illustrated, colour, bilingual edition
Political Prisoners | Iran | Poetry ISBN 978-1-77525672-4
Written in the wake of the 1980s massacres of political prisoners in Iran, Lives Lost: In Search of a New Tomorrow insists on the work of memory, critical thought, and imagination to resist the 'forgetting' forged by violence. Saeed Yousef's acerbic, moving, and defiant quatrains, based on eyewitness accounts, subvert the classical form of the Persian rubā'ī to testify to State atrocities.
This multi-genre, bilingual edition introduces Yousef's historically significant poem to non-Persian speaking readers for the first time. Ahad Bahadori's attentive translation, Ava Raha's surrealist illustrations, and Dr. Shahrzad Mojab's illuminating Foreword offer valuable perspectives on the poem and the role of resistance poetry in the aftermath of the Iranian Revolution.
"Lives Lost: In Search of a New Tomorrow reminds us of our collective responsibility to disturb silences and unsettle complicities with regimes of terror. Read this poem as a call for solidarity to abolish prison, torture, and execution anywhere in this world." — from the Foreword by Shahrzad Mojab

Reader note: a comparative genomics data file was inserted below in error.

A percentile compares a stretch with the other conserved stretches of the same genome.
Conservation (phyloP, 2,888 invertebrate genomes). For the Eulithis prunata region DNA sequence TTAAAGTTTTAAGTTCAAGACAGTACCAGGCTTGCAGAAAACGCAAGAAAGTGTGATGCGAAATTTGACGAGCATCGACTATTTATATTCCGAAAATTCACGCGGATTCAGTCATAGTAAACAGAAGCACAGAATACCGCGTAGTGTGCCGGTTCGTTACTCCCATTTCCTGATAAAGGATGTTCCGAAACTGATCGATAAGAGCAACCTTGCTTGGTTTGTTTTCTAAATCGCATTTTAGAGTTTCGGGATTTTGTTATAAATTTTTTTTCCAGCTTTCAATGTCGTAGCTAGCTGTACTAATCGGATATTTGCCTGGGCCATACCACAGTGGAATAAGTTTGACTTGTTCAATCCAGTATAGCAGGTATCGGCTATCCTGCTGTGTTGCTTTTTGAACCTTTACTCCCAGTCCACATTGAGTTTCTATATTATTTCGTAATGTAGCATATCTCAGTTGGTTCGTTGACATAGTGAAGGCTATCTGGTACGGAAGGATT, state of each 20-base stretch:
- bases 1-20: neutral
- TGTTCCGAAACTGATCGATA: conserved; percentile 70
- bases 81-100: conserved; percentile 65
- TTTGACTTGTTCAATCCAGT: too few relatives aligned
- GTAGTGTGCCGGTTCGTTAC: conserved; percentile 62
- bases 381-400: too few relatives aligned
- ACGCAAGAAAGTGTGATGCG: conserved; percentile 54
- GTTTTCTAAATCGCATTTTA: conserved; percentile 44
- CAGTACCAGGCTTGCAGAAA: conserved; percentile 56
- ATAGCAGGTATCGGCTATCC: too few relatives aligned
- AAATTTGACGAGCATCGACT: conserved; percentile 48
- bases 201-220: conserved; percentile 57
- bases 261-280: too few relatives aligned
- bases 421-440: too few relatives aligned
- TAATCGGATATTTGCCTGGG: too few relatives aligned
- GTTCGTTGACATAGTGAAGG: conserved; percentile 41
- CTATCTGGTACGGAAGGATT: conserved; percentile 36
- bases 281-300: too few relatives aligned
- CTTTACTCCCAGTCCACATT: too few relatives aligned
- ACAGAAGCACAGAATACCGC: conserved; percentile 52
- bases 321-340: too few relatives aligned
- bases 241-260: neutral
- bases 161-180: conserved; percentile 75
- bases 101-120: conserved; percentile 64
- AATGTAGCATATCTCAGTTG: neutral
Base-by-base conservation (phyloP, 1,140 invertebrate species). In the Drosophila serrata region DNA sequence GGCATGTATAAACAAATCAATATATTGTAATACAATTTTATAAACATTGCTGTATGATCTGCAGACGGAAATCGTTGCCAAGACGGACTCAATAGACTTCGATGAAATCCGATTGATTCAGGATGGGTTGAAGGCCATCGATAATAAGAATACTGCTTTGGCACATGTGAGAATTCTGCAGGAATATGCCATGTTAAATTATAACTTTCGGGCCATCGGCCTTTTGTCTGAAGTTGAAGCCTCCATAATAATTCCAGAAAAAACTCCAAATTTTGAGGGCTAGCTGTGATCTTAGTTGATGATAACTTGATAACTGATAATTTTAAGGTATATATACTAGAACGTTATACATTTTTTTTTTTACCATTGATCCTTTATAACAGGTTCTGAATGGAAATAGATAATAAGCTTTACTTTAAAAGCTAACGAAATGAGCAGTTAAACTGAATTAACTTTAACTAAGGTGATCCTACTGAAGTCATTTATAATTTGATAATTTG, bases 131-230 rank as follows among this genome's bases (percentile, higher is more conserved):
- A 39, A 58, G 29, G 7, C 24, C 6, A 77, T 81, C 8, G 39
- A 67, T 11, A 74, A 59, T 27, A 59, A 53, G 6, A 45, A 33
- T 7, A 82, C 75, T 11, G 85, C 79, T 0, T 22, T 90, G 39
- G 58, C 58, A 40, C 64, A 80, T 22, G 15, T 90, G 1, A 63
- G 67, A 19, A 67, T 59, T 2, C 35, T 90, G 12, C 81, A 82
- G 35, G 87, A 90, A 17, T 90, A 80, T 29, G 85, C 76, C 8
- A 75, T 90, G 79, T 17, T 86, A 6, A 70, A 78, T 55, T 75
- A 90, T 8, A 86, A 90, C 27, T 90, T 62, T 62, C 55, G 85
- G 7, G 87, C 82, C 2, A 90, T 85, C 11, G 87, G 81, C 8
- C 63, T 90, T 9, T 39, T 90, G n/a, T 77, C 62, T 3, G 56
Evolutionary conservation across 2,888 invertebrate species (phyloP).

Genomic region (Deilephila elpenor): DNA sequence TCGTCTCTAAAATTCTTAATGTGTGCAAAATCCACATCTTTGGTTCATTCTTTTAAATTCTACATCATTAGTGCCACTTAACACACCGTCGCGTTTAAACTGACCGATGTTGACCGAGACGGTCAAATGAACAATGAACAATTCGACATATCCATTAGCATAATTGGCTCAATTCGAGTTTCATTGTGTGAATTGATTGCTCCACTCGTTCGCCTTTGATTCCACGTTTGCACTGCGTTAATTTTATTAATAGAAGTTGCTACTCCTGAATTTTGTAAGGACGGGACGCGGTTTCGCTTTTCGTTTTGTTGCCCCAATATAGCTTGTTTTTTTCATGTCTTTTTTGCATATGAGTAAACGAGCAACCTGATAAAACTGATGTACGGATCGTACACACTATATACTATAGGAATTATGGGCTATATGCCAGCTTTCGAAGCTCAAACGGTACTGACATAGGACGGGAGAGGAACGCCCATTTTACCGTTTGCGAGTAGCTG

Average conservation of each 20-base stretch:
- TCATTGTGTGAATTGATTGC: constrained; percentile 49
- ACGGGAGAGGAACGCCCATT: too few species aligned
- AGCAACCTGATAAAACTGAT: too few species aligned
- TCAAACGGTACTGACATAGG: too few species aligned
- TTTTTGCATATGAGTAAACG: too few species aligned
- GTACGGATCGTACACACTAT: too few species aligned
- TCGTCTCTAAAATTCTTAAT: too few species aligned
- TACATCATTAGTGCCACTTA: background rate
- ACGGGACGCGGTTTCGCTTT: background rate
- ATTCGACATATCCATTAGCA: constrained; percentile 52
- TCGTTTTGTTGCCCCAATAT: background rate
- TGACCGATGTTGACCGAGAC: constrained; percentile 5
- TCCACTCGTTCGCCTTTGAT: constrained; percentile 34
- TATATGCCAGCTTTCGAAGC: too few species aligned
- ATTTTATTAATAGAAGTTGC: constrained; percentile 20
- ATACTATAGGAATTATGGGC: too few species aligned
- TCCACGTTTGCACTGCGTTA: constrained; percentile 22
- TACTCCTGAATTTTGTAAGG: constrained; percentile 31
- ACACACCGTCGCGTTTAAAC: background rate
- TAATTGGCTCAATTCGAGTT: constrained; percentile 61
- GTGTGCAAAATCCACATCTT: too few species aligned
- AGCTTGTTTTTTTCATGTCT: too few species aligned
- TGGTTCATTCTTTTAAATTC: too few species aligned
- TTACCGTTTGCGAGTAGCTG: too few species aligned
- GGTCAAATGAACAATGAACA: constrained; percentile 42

REVIEWS, ESSAYS, COMMENTS:
In Lives Lost, it is the dead who narrate. The poem’s heroes are talking not from the safe harbor of an imagined afterlife but via the blunt expressivity of their new corpsification, their exposed, irrefutable materiality, just as their wills that said no also remain.
In Ava Raha’s haunting illustrations, rosy blood splashes and pools, but the figures of the executed refuse to dissolve.
Lives Lost: In Search of a New Tomorrow connects the past and the present of Iran. It allows us, as readers, to connect the 1980’s massacre of Iranian political prisoners to the repression of protesters in 2009 and 2019, alongside the downing of the Ukrainian airplane in Tehran – bringing these disparate events together as moving parts of the same larger tragedy.
This large canvas is frameless. It is surrounded by white space. Having drawn the readers’ gaze inside, towards the centre of its large canvas in order to witness and respond reflexively to the violence depicted there, the book then invites us all to move outwards, into a new, as yet unmarked page, so that we may, together, search for something new – perhaps a more just and vibrant tomorrow for Iran, and for ourselves.